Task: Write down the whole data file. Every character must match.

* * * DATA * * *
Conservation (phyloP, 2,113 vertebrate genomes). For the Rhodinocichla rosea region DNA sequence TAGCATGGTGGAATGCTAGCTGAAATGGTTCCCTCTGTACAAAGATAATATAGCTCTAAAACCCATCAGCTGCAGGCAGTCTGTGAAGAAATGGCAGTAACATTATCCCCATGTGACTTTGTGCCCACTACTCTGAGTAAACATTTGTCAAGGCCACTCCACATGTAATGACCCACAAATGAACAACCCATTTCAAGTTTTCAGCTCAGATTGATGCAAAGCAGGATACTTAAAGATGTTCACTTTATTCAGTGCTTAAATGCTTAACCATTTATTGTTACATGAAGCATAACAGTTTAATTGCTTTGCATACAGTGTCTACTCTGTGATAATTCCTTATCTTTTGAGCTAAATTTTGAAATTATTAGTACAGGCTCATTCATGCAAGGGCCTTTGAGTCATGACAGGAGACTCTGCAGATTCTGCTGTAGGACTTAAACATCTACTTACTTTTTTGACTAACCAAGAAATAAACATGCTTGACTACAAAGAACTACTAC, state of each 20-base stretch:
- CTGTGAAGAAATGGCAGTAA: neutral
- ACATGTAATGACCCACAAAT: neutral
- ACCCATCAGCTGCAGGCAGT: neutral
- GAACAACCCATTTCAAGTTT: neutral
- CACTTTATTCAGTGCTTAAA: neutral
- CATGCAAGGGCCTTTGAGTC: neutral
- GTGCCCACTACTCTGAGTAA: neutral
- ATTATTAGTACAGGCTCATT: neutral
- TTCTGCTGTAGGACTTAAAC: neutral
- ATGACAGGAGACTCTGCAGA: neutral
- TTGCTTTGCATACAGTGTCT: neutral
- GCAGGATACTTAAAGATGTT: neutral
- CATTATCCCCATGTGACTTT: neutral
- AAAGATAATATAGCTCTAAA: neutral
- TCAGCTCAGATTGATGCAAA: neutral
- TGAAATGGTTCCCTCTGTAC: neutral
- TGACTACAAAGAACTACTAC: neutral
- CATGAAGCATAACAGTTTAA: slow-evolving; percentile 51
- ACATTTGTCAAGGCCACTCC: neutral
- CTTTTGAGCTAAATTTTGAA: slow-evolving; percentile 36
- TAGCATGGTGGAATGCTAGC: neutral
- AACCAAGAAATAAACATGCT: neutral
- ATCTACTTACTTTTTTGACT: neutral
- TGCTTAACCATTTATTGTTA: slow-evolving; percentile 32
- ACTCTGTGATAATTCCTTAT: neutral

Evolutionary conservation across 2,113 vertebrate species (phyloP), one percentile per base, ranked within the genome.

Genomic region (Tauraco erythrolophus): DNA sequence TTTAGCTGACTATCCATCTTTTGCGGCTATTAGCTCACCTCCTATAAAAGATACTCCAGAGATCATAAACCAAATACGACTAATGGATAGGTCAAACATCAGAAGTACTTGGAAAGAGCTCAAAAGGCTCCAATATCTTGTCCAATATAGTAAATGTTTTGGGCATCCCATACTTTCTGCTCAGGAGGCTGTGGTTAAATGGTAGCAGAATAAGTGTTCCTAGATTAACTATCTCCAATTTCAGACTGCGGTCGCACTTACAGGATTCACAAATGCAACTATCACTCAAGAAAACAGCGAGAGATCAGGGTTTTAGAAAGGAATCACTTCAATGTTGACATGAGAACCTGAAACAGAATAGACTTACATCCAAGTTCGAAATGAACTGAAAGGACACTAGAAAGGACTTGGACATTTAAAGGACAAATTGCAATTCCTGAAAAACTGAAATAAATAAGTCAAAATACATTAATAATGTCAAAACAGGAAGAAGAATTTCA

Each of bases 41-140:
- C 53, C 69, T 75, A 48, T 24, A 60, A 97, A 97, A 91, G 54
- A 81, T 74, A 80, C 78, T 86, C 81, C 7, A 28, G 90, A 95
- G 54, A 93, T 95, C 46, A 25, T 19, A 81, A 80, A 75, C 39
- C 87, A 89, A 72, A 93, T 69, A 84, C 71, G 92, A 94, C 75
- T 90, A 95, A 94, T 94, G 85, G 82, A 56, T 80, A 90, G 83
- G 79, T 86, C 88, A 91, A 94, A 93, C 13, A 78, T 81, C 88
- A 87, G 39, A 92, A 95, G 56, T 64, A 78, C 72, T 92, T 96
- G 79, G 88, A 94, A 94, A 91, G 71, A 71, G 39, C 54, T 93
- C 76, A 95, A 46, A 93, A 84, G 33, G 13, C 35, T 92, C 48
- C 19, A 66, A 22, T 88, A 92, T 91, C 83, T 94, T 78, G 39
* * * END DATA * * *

Conservation (phyloP, 2,113 vertebrate genomes). For the Rhodinocichla rosea region DNA sequence TAGCATGGTGGAATGCTAGCTGAAATGGTTCCCTCTGTACAAAGATAATATAGCTCTAAAACCCATCAGCTGCAGGCAGTCTGTGAAGAAATGGCAGTAACATTATCCCCATGTGACTTTGTGCCCACTACTCTGAGTAAACATTTGTCAAGGCCACTCCACATGTAATGACCCACAAATGAACAACCCATTTCAAGTTTTCAGCTCAGATTGATGCAAAGCAGGATACTTAAAGATGTTCACTTTATTCAGTGCTTAAATGCTTAACCATTTATTGTTACATGAAGCATAACAGTTTAATTGCTTTGCATACAGTGTCTACTCTGTGATAATTCCTTATCTTTTGAGCTAAATTTTGAAATTATTAGTACAGGCTCATTCATGCAAGGGCCTTTGAGTCATGACAGGAGACTCTGCAGATTCTGCTGTAGGACTTAAACATCTACTTACTTTTTTGACTAACCAAGAAATAAACATGCTTGACTACAAAGAACTACTAC, state of each 20-base stretch:
- CTGTGAAGAAATGGCAGTAA: neutral
- ACATGTAATGACCCACAAAT: neutral
- ACCCATCAGCTGCAGGCAGT: neutral
- GAACAACCCATTTCAAGTTT: neutral
- CACTTTATTCAGTGCTTAAA: neutral
- CATGCAAGGGCCTTTGAGTC: neutral
- GTGCCCACTACTCTGAGTAA: neutral
- ATTATTAGTACAGGCTCATT: neutral
- TTCTGCTGTAGGACTTAAAC: neutral
- ATGACAGGAGACTCTGCAGA: neutral
- TTGCTTTGCATACAGTGTCT: neutral
- GCAGGATACTTAAAGATGTT: neutral
- CATTATCCCCATGTGACTTT: neutral
- AAAGATAATATAGCTCTAAA: neutral
- TCAGCTCAGATTGATGCAAA: neutral
- TGAAATGGTTCCCTCTGTAC: neutral
- TGACTACAAAGAACTACTAC: neutral
- CATGAAGCATAACAGTTTAA: slow-evolving; percentile 51
- ACATTTGTCAAGGCCACTCC: neutral
- CTTTTGAGCTAAATTTTGAA: slow-evolving; percentile 36
- TAGCATGGTGGAATGCTAGC: neutral
- AACCAAGAAATAAACATGCT: neutral
- ATCTACTTACTTTTTTGACT: neutral
- TGCTTAACCATTTATTGTTA: slow-evolving; percentile 32
- ACTCTGTGATAATTCCTTAT: neutral

Evolutionary conservation across 2,113 vertebrate species (phyloP), one percentile per base, ranked within the genome.

Genomic region (Tauraco erythrolophus): DNA sequence TTTAGCTGACTATCCATCTTTTGCGGCTATTAGCTCACCTCCTATAAAAGATACTCCAGAGATCATAAACCAAATACGACTAATGGATAGGTCAAACATCAGAAGTACTTGGAAAGAGCTCAAAAGGCTCCAATATCTTGTCCAATATAGTAAATGTTTTGGGCATCCCATACTTTCTGCTCAGGAGGCTGTGGTTAAATGGTAGCAGAATAAGTGTTCCTAGATTAACTATCTCCAATTTCAGACTGCGGTCGCACTTACAGGATTCACAAATGCAACTATCACTCAAGAAAACAGCGAGAGATCAGGGTTTTAGAAAGGAATCACTTCAATGTTGACATGAGAACCTGAAACAGAATAGACTTACATCCAAGTTCGAAATGAACTGAAAGGACACTAGAAAGGACTTGGACATTTAAAGGACAAATTGCAATTCCTGAAAAACTGAAATAAATAAGTCAAAATACATTAATAATGTCAAAACAGGAAGAAGAATTTCA

Each of bases 41-140:
- C 53, C 69, T 75, A 48, T 24, A 60, A 97, A 97, A 91, G 54
- A 81, T 74, A 80, C 78, T 86, C 81, C 7, A 28, G 90, A 95
- G 54, A 93, T 95, C 46, A 25, T 19, A 81, A 80, A 75, C 39
- C 87, A 89, A 72, A 93, T 69, A 84, C 71, G 92, A 94, C 75
- T 90, A 95, A 94, T 94, G 85, G 82, A 56, T 80, A 90, G 83
- G 79, T 86, C 88, A 91, A 94, A 93, C 13, A 78, T 81, C 88
- A 87, G 39, A 92, A 95, G 56, T 64, A 78, C 72, T 92, T 96
- G 79, G 88, A 94, A 94, A 91, G 71, A 71, G 39, C 54, T 93
- C 76, A 95, A 46, A 93, A 84, G 33, G 13, C 35, T 92, C 48
- C 19, A 66, A 22, T 88, A 92, T 91, C 83, T 94, T 78, G 39